Title: The Winner’s Kiss (2016)
Series: The Winner’s Trilogy – Book 3
Author: Marie Rutkoski
Genre: Young Adult, Historical
Extent: 484 pages
Release Date: March 29, 2016
War has begun. Arin is in the thick of it with untrustworthy new allies and the empire as his enemy. Though he has convinced himself that he no longer loves Kestrel, Arin hasn’t forgotten her, or how she became exactly the kind of person he has always despised. She cared more for the empire than she did for the lives of innocent people—and certainly more than she did for him.
At least, that’s what he thinks.
In the frozen north, Kestrel is a prisoner in a brutal work camp. As she searches desperately for a way to escape, she wishes Arin could know what she sacrificed for him. She wishes she could make the empire pay for what they’ve done to her.
But no one gets what they want just by wishing.
As the war intensifies, both Kestrel and Arin discover that the world is changing. The East is pitted against the West, and they are caught in between. With so much to lose, can anybody really win?
Finally, the last book in this political and war trilogy! I tore into this book pretty much right after the great adventure that was The Winner’s Curse and The Winner’s Crime, and while I didn’t love it as much as its predecessors, it’s still a pretty solid book. This review contains spoilers for the earlier books, so please turn back now if you’re planning to read them. 🙂
The Winner’s Kiss starts with our two leads torn apart: Arin is struggling to manage Herran and embrace his position as its leader, and Kestrel had been sent to work as a slave at a concentration camp up north after her betrayal was found out by the Emperor. The pacing is slow because the angst, as before, is extremely thick, particularly on Arin’s side as he is convinced that Kestrel is his enemy and is hell-bent on erasing any trace of his feelings for her.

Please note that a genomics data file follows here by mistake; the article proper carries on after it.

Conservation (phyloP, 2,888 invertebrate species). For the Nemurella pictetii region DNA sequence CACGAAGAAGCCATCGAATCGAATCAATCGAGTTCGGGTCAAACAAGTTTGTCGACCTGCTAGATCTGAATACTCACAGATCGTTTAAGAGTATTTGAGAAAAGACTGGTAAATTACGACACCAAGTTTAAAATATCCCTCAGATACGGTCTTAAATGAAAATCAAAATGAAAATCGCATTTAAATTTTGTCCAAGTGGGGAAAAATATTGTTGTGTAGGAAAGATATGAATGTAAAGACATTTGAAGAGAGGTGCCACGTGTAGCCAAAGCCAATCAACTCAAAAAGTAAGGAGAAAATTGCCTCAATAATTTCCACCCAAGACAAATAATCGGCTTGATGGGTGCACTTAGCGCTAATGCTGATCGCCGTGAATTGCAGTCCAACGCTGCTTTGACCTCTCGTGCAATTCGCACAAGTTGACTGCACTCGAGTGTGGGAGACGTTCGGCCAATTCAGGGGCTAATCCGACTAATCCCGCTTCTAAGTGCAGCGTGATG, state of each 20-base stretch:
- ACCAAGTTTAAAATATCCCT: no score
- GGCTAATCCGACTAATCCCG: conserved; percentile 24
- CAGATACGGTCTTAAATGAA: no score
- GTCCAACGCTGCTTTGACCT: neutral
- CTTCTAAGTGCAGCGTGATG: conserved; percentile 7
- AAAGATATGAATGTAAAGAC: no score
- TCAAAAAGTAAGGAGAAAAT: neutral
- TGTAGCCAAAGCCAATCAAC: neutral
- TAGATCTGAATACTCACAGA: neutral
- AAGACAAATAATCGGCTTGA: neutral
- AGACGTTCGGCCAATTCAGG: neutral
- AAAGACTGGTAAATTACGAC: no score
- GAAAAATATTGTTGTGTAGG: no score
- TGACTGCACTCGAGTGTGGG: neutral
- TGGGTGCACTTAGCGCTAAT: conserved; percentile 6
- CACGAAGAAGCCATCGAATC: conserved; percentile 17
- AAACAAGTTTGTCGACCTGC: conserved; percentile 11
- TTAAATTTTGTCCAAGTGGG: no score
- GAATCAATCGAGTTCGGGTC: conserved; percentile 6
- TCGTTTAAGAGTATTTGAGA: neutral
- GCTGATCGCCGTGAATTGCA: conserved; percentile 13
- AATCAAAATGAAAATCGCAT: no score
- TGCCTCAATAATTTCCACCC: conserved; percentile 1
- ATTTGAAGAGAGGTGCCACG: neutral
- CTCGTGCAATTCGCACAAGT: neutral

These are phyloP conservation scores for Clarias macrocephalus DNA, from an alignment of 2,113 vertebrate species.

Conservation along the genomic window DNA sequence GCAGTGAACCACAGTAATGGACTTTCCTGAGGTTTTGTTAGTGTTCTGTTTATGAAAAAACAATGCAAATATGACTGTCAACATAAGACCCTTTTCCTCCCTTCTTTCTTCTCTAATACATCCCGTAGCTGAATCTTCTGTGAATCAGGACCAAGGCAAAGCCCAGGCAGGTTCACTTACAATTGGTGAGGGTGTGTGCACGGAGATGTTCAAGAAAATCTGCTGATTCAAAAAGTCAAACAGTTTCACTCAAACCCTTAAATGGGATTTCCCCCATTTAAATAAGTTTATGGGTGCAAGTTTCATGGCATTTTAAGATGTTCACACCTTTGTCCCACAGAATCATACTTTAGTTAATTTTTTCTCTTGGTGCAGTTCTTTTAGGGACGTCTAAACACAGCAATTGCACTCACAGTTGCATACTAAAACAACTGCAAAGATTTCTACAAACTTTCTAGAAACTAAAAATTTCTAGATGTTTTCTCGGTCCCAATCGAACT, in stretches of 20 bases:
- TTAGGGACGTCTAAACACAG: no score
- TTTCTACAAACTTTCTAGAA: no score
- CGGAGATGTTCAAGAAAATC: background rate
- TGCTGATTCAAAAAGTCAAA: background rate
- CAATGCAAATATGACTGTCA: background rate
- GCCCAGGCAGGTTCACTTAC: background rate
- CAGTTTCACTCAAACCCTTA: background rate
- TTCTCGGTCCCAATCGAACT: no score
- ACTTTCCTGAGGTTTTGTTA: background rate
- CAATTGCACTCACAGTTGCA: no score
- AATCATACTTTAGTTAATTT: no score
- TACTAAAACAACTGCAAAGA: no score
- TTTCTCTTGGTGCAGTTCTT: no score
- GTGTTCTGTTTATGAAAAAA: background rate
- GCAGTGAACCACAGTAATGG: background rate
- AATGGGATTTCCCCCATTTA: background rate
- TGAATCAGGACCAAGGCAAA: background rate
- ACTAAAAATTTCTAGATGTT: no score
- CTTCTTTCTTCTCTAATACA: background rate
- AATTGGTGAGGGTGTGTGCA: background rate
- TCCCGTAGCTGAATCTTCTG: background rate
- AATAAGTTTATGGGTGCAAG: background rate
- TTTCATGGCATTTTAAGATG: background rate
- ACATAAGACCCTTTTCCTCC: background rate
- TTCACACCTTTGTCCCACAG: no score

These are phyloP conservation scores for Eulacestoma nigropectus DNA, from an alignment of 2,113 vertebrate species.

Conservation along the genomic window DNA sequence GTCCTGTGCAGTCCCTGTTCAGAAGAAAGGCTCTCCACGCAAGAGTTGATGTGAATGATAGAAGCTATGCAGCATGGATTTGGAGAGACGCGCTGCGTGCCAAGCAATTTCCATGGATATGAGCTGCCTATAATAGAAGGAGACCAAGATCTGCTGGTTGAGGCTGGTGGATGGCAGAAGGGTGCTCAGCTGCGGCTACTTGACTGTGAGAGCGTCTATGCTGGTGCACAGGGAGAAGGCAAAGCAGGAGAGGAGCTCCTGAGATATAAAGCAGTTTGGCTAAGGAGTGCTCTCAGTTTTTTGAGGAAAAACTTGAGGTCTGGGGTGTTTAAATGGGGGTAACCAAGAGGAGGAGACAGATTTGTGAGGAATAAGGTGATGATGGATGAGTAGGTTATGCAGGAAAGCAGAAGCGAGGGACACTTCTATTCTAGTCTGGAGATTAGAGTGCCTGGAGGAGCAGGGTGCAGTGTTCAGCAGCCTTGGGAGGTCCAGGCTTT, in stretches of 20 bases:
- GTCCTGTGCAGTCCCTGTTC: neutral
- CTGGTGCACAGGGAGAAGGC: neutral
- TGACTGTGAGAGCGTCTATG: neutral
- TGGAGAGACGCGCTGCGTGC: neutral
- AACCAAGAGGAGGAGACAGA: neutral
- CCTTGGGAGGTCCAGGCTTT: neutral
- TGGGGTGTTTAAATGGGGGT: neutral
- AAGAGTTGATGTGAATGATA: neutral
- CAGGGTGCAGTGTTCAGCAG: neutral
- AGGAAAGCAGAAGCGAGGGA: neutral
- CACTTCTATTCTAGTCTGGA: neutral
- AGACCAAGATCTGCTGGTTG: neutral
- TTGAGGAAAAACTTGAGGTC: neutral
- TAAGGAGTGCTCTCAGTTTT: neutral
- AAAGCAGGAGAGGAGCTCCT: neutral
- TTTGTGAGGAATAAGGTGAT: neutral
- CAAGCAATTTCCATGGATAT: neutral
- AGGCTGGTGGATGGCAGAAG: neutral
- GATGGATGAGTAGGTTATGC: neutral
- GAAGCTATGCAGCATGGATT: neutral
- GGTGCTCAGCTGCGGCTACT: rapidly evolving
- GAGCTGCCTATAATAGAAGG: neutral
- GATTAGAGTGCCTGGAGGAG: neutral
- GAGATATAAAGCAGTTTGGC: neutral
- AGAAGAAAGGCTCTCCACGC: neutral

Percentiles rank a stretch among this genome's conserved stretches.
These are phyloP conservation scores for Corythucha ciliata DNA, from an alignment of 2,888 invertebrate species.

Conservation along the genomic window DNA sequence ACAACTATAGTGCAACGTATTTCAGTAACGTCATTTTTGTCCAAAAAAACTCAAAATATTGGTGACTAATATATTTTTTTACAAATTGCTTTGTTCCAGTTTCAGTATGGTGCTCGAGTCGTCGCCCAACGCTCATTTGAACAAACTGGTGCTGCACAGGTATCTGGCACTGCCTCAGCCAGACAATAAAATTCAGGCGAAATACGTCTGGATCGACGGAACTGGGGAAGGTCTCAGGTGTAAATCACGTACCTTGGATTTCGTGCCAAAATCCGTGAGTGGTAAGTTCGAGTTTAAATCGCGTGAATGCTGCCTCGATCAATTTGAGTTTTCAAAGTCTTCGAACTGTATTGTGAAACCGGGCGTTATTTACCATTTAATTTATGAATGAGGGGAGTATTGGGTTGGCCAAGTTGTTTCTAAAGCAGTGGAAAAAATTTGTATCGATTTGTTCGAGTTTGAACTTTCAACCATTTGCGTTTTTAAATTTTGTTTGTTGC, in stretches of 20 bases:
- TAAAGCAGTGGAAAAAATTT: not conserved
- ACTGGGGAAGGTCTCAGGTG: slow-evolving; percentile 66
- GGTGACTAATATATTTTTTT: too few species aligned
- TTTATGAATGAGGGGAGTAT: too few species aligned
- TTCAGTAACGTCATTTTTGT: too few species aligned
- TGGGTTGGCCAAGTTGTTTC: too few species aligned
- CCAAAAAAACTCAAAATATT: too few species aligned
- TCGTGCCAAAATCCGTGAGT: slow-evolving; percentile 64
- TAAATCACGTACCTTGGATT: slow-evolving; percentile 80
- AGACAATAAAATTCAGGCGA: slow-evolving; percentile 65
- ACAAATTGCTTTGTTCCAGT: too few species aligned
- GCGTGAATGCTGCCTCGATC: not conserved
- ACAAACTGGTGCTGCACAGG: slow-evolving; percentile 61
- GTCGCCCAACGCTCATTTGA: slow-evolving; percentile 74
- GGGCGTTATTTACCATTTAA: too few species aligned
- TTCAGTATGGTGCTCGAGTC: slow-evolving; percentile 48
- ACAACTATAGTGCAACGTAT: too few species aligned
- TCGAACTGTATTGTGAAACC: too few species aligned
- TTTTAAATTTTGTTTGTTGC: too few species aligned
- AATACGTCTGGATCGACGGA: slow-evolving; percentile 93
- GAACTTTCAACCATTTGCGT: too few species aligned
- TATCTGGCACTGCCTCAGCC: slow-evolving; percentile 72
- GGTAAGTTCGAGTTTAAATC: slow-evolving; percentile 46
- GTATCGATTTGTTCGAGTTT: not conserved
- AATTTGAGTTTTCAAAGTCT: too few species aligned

I’ll admit: I never really did enjoy Arin’s character. Not in the first book, not in the second, and not, sadly, in this one. Yet for all that I didn’t like about him, I could still see why Kestrel was good for him… and why, more importantly, he was good for her. These two might not have the strongest foundation on which to build a relationship, but after all they have been through, they understand each other and themselves so much better because of it.
“He changed us both.” She seemed to struggle for words. “I think of you, all that you lost, who you were, what you were forced to be, and might have been, and I—I have become this, this person, unable to—”
She shut her mouth.
“Kestrel,” he said softly, “I love this person.”
Rutkoski’s writing and world-building were more than worth all the mind-numbing angst. I’ve said this in my reviews of the previous two books, but I really appreciate all the little details she weaved into the setting to make it come alive as well as the research she has put into making the war strategies involved probable. There was no need for me to suspend any disbelief for the sake of the story — it was just believable.
And I also must give voice about how incredibly handled the relationship between Kestrel and her dad was. Unlike the romance, where we know for sure our two leads love each other, Kestrel’s relationship with her dad was so much more complex, so much more emotionally charged. What would come out of it now, after they betrayed each other in the worst way possible?
The ending, overall, was solid, with generally a satisfying, realistic resolution for the more important loose ends. I liked that [spoiler] the eventual defeat was still over brains and not brawn [/spoiler] — it was consistent with what we know of Kestrel and what the other books have focused on, and I think is a refreshing change from what we have come to expect from ‘badasses protagonists’.
“You don’t need to be gifted with a blade. You are your own best weapon.”
Kestrel felt a slow, slight throb, a shimmer in the blood. She knew it well.
Her worst trait. Her best trait.
Now it must be said that, after reading all three books, I found the whole series a lot more romance-focused than necessary, but my reservations about this couple is probably because I didn’t love Arin, not even until the end. It didn’t dampen my enjoyment of the story, exactly, but it did mean that I didn’t swoon or feel emotional as much as I could have.
Overall, though, The Winner’s trilogy was a great series — the pacing might be slow at times but the world-building was solid, the writing elegant and beautiful, and the political intrigue very well-done. I’d recommend it to anyone wanting to read something a bit darker and maybe learn an ambush strategy or two. 😛